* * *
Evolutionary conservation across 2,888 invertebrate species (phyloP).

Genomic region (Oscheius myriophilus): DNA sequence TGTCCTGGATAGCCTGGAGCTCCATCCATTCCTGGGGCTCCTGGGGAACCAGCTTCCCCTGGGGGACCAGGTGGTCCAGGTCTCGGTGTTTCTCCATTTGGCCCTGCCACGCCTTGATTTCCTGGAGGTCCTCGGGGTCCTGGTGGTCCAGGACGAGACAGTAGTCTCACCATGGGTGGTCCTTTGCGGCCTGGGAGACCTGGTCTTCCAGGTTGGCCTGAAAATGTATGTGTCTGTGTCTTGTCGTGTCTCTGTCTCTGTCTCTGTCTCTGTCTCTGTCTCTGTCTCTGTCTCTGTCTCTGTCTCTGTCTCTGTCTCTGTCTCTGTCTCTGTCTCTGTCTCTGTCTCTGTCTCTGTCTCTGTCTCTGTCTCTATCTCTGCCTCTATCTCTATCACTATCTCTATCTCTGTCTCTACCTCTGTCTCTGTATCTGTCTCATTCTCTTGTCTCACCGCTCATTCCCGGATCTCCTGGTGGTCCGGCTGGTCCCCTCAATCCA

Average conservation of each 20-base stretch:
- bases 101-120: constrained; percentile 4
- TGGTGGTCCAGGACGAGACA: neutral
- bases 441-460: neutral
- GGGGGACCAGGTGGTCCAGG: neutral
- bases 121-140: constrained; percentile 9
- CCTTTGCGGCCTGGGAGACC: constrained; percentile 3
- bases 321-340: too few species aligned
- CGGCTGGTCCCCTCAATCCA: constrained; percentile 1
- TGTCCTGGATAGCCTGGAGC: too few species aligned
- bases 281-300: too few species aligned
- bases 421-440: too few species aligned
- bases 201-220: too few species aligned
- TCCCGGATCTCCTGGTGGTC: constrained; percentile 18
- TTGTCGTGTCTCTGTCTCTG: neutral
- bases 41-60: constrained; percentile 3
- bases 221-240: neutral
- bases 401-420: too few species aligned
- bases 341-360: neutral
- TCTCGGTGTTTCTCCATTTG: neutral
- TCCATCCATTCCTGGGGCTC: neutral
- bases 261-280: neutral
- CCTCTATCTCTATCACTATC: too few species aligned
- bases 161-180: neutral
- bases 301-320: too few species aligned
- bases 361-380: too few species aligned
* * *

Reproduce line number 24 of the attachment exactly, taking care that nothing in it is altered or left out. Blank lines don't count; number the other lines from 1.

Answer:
- bases 261-280: neutral